In an interview on “Fox News Sunday,” Navarro had said that “there’s a special place in hell for any foreign leader that engages in bad faith diplomacy with President Donald J. Trump and then tries to stab him in the back on the way out the door.”
Navarro’s comment came after Trudeau, following the G7 summit in Quebec, said Canada would not be pushed around on trade, prompting Trump to withdraw his endorsement of the joint communique put out by the heads of the Group of Seven industrialized nations.
On Tuesday, Navarro said, “Let me correct a mistake I made,” telling the audience at the Wall Street Journal’s annual CFO Network conference that “in conveying that message, I used language that was inappropriate and basically lost the power of that message. I own that, that was my mistake, those were my words.”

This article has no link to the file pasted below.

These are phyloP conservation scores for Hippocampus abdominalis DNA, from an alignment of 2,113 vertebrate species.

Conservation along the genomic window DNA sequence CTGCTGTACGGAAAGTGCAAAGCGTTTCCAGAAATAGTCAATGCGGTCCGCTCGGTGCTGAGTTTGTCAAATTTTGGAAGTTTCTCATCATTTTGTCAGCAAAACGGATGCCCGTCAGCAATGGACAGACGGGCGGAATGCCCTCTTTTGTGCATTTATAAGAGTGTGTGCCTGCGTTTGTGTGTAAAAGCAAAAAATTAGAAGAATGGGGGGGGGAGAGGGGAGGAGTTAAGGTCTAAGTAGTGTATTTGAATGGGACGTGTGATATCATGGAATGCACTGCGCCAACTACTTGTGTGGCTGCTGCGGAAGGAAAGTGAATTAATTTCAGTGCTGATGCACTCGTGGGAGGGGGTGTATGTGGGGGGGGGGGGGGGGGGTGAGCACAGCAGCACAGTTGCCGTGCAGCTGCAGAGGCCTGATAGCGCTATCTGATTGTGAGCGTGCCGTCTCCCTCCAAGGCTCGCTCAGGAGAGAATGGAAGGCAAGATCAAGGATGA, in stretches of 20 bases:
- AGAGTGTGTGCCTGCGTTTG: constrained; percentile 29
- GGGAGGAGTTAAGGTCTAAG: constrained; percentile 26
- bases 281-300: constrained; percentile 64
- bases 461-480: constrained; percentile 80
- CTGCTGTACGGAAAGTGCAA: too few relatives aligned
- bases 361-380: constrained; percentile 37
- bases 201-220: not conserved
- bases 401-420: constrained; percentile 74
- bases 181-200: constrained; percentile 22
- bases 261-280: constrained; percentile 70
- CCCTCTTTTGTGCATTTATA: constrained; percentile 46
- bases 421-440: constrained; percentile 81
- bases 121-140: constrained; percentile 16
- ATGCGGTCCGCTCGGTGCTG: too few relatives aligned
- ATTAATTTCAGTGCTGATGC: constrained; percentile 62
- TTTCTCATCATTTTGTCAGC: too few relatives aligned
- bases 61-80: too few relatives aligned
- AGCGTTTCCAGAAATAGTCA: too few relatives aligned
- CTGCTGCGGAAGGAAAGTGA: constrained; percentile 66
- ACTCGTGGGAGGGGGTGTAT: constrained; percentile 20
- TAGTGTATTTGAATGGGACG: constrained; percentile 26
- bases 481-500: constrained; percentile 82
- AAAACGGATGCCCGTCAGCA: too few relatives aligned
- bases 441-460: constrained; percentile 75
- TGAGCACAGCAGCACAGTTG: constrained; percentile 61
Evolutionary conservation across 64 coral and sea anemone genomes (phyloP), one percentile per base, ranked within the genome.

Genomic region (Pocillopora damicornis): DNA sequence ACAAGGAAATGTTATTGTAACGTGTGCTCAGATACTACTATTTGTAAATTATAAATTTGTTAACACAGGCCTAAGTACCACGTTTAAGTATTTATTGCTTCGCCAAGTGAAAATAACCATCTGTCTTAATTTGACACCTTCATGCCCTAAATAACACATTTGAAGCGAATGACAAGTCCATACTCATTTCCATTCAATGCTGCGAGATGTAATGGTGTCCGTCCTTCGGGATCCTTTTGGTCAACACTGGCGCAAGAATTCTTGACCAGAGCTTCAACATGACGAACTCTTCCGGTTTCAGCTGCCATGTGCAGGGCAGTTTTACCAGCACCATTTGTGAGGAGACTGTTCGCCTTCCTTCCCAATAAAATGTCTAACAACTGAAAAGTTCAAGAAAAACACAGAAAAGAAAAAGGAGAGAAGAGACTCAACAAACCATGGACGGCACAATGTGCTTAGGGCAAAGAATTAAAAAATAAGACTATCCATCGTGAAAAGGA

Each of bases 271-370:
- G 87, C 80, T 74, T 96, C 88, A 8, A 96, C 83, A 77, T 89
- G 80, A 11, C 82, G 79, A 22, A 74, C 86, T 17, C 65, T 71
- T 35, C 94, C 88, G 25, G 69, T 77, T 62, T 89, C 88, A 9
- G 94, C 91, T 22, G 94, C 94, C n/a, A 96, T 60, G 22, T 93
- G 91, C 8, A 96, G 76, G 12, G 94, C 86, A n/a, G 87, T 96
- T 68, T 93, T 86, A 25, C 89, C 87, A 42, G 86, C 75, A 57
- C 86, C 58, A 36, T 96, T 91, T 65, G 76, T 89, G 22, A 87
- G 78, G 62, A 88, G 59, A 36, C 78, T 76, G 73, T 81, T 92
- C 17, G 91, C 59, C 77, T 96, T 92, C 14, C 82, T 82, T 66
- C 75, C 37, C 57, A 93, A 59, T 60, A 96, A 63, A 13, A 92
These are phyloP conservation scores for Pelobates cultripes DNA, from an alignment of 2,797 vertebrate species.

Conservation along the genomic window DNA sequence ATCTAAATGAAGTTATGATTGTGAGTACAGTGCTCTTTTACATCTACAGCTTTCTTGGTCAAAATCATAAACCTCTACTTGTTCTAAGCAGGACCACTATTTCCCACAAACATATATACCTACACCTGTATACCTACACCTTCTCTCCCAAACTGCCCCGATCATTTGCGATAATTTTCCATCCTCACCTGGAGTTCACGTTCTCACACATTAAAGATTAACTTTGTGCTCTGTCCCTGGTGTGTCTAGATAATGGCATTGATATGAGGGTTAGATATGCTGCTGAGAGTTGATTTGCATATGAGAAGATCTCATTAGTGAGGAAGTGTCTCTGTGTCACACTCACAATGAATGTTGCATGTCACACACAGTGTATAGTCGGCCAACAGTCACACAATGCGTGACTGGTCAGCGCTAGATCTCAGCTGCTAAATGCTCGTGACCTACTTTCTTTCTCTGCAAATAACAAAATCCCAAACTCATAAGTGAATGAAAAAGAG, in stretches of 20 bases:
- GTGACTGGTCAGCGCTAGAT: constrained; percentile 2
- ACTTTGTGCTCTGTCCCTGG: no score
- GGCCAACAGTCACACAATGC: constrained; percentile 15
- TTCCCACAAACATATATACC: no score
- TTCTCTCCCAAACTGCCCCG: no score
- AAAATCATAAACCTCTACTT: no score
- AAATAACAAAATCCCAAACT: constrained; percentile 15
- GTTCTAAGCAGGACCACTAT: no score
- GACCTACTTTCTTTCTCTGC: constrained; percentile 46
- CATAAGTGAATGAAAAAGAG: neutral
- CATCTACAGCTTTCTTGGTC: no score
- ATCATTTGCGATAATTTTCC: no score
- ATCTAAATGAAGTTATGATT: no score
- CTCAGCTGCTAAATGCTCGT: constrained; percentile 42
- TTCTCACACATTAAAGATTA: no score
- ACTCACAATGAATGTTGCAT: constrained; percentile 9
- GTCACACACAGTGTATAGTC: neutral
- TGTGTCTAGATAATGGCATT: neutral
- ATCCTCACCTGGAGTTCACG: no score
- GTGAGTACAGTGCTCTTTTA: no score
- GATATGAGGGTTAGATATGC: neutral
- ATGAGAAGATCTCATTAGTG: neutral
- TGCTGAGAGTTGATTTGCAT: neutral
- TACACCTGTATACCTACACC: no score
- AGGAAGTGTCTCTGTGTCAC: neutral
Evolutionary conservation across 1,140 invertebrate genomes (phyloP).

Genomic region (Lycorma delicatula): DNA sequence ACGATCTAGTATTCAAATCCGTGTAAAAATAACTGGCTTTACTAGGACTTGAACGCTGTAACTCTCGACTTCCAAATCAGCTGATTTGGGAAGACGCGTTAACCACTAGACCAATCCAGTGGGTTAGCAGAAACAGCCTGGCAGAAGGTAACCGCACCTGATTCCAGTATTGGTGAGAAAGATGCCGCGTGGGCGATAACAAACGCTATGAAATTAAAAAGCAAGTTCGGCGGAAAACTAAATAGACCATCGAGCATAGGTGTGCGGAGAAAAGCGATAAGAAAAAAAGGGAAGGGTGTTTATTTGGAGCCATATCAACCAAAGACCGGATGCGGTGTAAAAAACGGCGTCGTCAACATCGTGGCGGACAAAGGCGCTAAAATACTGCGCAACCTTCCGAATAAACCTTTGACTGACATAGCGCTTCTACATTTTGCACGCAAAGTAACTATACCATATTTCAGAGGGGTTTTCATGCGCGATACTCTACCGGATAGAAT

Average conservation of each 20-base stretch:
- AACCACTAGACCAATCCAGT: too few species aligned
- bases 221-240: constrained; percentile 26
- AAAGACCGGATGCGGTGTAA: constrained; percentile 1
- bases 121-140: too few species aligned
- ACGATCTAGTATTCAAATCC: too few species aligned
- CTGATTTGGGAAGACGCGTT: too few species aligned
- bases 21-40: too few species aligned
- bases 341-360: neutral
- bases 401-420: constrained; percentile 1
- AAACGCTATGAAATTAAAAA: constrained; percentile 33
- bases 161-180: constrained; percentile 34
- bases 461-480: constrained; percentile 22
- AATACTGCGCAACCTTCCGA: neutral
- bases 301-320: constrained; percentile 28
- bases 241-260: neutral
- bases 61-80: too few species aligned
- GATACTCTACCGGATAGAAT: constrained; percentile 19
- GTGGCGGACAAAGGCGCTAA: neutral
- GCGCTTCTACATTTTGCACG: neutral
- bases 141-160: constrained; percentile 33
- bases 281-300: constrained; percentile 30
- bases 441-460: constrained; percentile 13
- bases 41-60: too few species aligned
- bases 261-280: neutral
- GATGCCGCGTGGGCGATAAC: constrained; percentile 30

Asked if he were apologizing to Trudeau, he said, “Yeah, absolutely.”
His comment triggered criticism from many in US Congress, including key Republicans.
“It’s uncalled for. Just absolutely uncalled for,” Senator Cory Gardner, (R-Colo.), said Monday.
Also, Senator Ted Cruz, (R-Texas), said, “I’m pretty sure that circles of hell are not reserved for Canadians proposing retaliatory tariffs.”
After departing early from the summit for Singapore, Trump said in a tweet that “PM Justin Trudeau of Canada acted so meek and mild during our @G7 meetings only to give a news conference after I left,” calling it “Very dishonest & weak.”